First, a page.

The best program on TV recently has been Hopkins, the six part documentary featuring the doctors and patients of Johns Hopkins Hospital in Baltimore, Maryland. Ironically, the show was probably born during the recent writer’s strike… there’s no need for writers when you find a willing subject who will let a film crew follow him (or her) around. Of course, you run the risk of getting either a boring subject or a slow day, or both. The producers claim they shot 1,500 hours of film, but the show consists of six hour long episodes. That’s a lot of rejected footage.
The “star” of the show is the hospital itself, Johns Hopkins. If you want the best medical care available, Hopkins is the place. U.S. News and World Report ranks America’s hospital’s every year, and either Hopkins or The Mayo Clinic (located in Rochester, Minnesota) are almost always ranked number one.
I’ve been very interested in the show because I had my first heart operation at Johns Hopkins. On February 17, 1967 — at the age of five months — I was in the operating room. The problem was, my surgeon wasn’t there.
Dr. Alex Haller was supposed to operate on me, but he was stuck in Washington, DC. The operation had already been discussed and planned for that summer, then I became critical and it had to be done as soon as possible. Most of the East Coast was snowed in that night; how my parents even got me to Hopkins from South Carolina is a miracle. They left home the day before when my local pediatrician said things were starting to go to hell in a handbasket, and stopped for the night at a hotel in Richmond, Virginia. My mother just happened to get up during the night, glanced out of the window, and saw that it was snowing pretty hard. She woke up my father and within fifteen minutes, we were back on the road. Interstate 95 hadn’t been completed, so most of the travel was on secondary roads. Daddy was stopping every half hour to clear his side of the windshield with an old cloth, but somehow we avoided getting bogged down. After passing the “Welcome to Baltimore” sign they stopped at the first Esso station they saw (Happy Motoring!) And asked directions. The attendant, very familiar with out of towners visiting Johns Hopkins, said “Stay on this road and go through 13 stop lights. At the 14th light, turn right.” Daddy was doubtful but the directions were precise.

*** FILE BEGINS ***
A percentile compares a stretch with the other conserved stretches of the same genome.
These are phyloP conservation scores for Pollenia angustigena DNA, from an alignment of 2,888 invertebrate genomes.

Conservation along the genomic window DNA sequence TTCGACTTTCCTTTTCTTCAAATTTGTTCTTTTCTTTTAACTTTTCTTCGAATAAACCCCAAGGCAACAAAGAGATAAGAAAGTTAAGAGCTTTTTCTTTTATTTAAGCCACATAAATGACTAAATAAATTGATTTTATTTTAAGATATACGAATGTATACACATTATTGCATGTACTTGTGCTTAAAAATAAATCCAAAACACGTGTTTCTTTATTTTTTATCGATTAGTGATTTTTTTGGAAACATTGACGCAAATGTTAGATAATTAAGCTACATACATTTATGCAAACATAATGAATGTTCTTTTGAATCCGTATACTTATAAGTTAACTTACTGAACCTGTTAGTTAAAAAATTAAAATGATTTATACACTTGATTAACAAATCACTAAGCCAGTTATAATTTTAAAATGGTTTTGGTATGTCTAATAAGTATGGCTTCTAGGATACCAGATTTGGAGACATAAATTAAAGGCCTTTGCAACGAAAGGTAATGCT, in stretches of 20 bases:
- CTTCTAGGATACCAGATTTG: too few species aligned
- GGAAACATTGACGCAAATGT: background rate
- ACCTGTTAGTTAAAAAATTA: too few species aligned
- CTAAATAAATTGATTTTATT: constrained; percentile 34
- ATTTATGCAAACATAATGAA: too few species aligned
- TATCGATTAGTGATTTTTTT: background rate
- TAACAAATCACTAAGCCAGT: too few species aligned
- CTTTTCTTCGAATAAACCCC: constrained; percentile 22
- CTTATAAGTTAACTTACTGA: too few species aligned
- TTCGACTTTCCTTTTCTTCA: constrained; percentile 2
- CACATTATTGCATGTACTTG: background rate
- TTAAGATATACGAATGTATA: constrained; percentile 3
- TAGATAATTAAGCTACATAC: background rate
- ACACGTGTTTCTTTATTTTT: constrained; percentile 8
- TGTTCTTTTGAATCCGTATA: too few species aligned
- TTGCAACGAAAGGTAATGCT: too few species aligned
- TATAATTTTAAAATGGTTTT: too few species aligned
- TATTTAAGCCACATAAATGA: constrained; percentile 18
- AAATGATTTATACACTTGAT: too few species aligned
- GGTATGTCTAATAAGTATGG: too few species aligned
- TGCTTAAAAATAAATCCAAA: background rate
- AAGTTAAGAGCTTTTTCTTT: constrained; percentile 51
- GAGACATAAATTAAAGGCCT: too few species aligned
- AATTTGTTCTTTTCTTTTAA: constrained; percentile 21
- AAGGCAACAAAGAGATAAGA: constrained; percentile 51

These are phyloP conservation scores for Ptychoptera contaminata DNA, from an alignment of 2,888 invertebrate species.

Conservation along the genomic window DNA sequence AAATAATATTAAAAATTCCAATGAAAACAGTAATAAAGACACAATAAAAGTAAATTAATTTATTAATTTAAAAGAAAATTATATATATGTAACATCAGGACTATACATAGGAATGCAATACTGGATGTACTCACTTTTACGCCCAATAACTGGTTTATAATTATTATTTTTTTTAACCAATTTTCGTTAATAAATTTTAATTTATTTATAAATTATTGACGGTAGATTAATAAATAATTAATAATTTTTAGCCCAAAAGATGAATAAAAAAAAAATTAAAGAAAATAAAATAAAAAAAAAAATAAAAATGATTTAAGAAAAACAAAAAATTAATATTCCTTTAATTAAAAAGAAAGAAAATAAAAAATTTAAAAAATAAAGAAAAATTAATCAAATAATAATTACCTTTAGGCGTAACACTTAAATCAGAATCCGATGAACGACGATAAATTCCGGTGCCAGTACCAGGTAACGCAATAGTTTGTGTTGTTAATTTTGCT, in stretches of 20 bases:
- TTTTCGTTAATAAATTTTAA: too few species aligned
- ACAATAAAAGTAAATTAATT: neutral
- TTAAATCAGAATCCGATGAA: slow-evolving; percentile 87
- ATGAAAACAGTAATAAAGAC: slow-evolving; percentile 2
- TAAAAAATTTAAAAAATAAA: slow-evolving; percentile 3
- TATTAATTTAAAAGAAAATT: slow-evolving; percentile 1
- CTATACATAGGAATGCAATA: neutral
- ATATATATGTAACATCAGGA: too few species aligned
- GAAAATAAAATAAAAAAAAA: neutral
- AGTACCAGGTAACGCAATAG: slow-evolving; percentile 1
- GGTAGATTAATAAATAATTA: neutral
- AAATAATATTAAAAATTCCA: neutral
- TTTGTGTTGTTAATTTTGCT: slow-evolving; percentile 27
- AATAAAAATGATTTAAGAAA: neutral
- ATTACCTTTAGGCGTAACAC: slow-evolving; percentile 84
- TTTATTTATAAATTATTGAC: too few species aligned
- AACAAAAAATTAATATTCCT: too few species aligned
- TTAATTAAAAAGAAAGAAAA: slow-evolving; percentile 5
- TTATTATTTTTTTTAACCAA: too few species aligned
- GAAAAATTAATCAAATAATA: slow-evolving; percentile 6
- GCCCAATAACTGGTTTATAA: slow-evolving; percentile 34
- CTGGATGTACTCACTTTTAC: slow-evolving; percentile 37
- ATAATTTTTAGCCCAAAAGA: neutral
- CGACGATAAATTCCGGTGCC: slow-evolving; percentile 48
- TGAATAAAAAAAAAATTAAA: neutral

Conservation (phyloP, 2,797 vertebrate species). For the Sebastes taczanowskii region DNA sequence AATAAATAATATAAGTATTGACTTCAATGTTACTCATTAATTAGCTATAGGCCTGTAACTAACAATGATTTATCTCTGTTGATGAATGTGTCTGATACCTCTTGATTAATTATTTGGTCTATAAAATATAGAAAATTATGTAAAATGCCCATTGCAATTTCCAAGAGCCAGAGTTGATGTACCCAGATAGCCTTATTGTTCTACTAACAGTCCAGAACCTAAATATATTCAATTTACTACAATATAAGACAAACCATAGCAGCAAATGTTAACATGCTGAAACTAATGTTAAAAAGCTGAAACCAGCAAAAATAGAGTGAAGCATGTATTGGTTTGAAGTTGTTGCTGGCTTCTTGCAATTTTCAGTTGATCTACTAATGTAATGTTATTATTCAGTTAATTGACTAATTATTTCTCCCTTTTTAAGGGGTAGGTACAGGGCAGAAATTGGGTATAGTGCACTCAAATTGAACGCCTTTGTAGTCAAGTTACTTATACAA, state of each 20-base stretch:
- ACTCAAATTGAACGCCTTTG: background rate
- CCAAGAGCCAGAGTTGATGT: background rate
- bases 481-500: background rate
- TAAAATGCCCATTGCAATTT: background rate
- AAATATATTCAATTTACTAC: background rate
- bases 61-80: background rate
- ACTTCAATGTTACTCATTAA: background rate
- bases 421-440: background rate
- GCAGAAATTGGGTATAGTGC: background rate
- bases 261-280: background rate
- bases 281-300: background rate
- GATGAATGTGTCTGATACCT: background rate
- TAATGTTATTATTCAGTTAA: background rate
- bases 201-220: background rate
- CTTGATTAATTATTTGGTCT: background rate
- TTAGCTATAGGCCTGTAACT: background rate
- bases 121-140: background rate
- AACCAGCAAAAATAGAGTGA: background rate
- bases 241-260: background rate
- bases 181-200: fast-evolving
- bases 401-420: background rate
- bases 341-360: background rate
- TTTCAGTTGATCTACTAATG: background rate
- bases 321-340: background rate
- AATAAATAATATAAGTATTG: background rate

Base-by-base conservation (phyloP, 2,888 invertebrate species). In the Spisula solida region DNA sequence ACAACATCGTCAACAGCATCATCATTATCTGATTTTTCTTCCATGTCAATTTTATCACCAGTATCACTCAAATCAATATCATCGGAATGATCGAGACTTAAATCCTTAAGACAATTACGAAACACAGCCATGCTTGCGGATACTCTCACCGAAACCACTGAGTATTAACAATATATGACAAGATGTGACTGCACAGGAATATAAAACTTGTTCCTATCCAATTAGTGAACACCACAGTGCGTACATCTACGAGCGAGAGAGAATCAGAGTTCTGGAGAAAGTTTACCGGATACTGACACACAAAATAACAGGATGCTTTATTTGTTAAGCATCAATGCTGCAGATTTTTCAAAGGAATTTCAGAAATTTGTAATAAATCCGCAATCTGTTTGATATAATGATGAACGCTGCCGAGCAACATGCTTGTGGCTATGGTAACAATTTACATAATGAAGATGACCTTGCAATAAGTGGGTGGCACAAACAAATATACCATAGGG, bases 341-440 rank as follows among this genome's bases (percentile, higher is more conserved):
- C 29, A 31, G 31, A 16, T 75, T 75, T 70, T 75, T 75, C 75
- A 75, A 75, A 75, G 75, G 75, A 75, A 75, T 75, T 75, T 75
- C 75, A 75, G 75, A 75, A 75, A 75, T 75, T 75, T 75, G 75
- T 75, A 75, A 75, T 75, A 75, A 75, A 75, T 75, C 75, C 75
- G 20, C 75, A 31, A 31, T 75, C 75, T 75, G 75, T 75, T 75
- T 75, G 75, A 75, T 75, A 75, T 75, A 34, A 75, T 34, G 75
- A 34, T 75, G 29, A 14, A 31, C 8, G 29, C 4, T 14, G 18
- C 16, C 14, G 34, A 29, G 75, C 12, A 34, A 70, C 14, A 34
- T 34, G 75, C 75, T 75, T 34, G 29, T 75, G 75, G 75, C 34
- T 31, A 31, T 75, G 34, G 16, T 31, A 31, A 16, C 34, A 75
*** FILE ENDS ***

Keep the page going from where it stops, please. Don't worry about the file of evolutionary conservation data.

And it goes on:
After an examination – an examination at 10:30 at night, mind you, outstanding hospitals do those sort of things – my Cardiologist, Dr. Richard Rowe, told my parents “It’s critical. We’re going to surgery tonight.”… and my surgeon was stuck in the snow forty miles away. Dr. Vincent Gott, the adult heart surgeon, stepped in for Dr. Haller. No matter your age or your gender, your heart is roughly the size of your fist. Imagine the size difference between an adult fist and an infant’s, and you can see the challenge that faced Dr. Gott.
My operation was known as the Glenn Procedure, or sometimes called the Glenn shunt. Readers familiar with the operation may nod their head sagely, but they would be completely wrong. The operation was changed in the mid 1980’s, and my 1967 version doesn’t resemble it. The modern operation, sometimes called the Bi-directional Glenn Shunt, disconnects the Superior Vena Cava from the heart and connects it to the Pulmonary artery, sending blood to the lungs. The Classic Glenn Shunt – mine – disconnects the Superior Vena Cava and connects it to the Pulmonary Artery. The left branch of the Pulmonary is also clamped and cut, making the right lung responsible for oxygenating all of the blood. I didn’t even know I had Version 1.0 until a few years ago, when a Cardiologist slapped my X-ray onto the lightboard and studied it. “I don’t know what the hell this is, but it ain’t a Glenn Shunt,” he said.
Dr. Gott did a great job; I was the fifth person at Hopkins to survive the Glenn Procedure, and the first one to be physically active. And 41 years later I’m still going.
As I am watching Hopkins, I’m keeping my eyes open for the Jesus statue. Really it is named Christus Consolator, or The Divine Healer, and is located in the main administration building. I had to make the trip to Baltimore yearly for several years for follow-up appointments, and seeing that statue as we walked into the hospital is my only memory of the hospital. I can’t remember doctors, nurses, or buildings, but I remember seeing that statue. This statue of Jesus Christ is ten and a half feet tall, and the podium He is standing on is probably four feet high. And when you are five years old, He looks really big!